And, by the way, this is a discussion of the confederate treason flag, not the U.S. flag. If you’d like to discuss taking down the U.S. flag, start another thread.
    Nice try, though. Well, not really.
    Try to focus on the topic, follow the conversation, OK?
    Are African American citizens in the U.S. actually ISIS and Hezbollah? See how stupid that is? I don’t actually give a shit what ISIS and Hezbollah are doing. I’m dealing with matters in this country.
    Don’t insult our intelligence by thinking that you can divert the topic.
    We’re a bit beyond second-grade, here.
    I didn’t mention anything about rights, I mentioned considerations of what an actual adult would do. You have the right to lie on your back and scream and kick the floor. You have the right, in some benighted jurisdictions, to open-carry. An adult wouldn’t do either.
    Did you have something intelligent to say about displaying the treason flag of the confederacy, or are you just treading water?
    So which reason do you have for not taking down that obscene, hateful flag?

  53. mespo727272 says:

    Lest we ever think the decision to remove the battle flag was a rational one, here’s the emotional speech by SC rep Jenny Horne demanding removal. Heritage, smeritage, reason has nothing to do with her vote:

    His truth is marching on! Oh, brother.

  54. mespo727272 says:


    “You have the right to lie on your back and scream and kick the floor.”


    Judging by some of your over-the-top comments that’s a right you relish.

  55. Elaine M. says:—-and-a-traitor_b_7640654.html

    In America today, the most prominent, prevalent and pernicious of these revisionist movements is the Lost Cause narrative: the idea that the Civil War was a romantic struggle for freedom against an oppressive government trying to enforce cultural change. There are scores of books on this topic, and you should check those out at your local library. But probably the most famous popular culture Lost Cause text is Gone With The Wind (both book and movie).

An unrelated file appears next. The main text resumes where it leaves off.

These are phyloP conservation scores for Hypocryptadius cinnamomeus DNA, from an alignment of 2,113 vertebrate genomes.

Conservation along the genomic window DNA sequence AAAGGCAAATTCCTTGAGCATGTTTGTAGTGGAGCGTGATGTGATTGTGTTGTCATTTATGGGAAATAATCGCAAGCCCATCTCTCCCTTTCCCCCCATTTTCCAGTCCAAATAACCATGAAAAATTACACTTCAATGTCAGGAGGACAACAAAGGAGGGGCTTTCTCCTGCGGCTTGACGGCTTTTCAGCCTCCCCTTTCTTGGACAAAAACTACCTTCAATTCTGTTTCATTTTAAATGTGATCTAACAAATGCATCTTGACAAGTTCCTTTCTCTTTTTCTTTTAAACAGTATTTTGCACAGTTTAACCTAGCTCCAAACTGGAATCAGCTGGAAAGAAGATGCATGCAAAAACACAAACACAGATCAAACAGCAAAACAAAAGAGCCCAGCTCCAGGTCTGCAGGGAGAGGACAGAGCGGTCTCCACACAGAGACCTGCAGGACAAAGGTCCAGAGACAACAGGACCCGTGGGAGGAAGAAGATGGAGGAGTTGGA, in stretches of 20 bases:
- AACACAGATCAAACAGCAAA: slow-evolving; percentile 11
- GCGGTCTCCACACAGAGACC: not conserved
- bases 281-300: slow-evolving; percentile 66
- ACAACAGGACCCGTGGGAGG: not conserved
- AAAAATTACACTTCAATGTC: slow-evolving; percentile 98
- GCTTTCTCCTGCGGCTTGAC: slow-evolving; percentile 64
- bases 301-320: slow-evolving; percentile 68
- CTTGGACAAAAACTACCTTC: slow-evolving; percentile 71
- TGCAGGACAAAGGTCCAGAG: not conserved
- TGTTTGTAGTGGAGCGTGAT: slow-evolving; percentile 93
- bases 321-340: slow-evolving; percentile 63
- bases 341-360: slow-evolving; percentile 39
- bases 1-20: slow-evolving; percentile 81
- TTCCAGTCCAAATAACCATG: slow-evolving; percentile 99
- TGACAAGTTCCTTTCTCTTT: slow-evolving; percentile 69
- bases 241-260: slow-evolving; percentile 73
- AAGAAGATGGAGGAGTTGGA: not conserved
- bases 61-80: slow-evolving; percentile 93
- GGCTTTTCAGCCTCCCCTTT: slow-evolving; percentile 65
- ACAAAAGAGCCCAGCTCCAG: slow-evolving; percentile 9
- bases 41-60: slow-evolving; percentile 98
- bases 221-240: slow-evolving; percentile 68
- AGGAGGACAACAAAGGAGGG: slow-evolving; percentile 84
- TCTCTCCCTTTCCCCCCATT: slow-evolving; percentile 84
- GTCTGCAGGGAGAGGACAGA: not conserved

I hate Gone With the Wind. I hate everything about it. I hate its portrayal of the Civil War. I hate its portrayal of Southern aristocrats. I hate its popularity. I hate that it’s become an iconic movie. I hate that it was ever made in the first place.

    Gone With the Wind is Birth of a Nation with less horses. The movie, and its position among the American cinematic pantheon, has done more to further the ahistoric Lost Cause bullshit than any other single production. Because that’s the fundamental problem with the Lost Cause narrative: it’s not true.

    Let’s go one-by-one through some typical Lost Cause-tinged revisionist talking points:

    The Civil War was about economics, not slavery!

    Yes, the Civil War was about the economics of slavery.

    The Civil War was about states’ rights, not slavery!

    Yes, the Civil War was about the states’ right to maintain slavery.

    That’s not the Confederate flag!

    True, it’s the battle flag of the Army of Northern Virginia, which actually makes your usage even worse. It’s the banner under which men fought and died to enact secession.
    Heritage not hate!

    Funny story: The heritage is hate. This is my favorite talking point because it sets up a false dichotomy and then tries to pretend “heritage” is a signifier for some romantic, noble culture just waiting to be recaptured. When Lindsay Graham says things like, “The flag represents to some people a civil war, and that was the symbol of one side. To others it’s a racist symbol, and it’s been used by people, it’s been used in a racist way,” he makes a mockery of the history. Yes, Senator, it does represent one side of the Civil War: the side that advocated slavery and secession. It’s the flag of treason.

    The savagery of slavery is offensive enough to justify any level of outrage. The disgusting post-war history of the Ku Klux Klan is offensive enough to justify any level of outrage. But what might be the most absurd part of this neo-Confederate “heritage” romanticism is that its advocates are simply glorifying treason.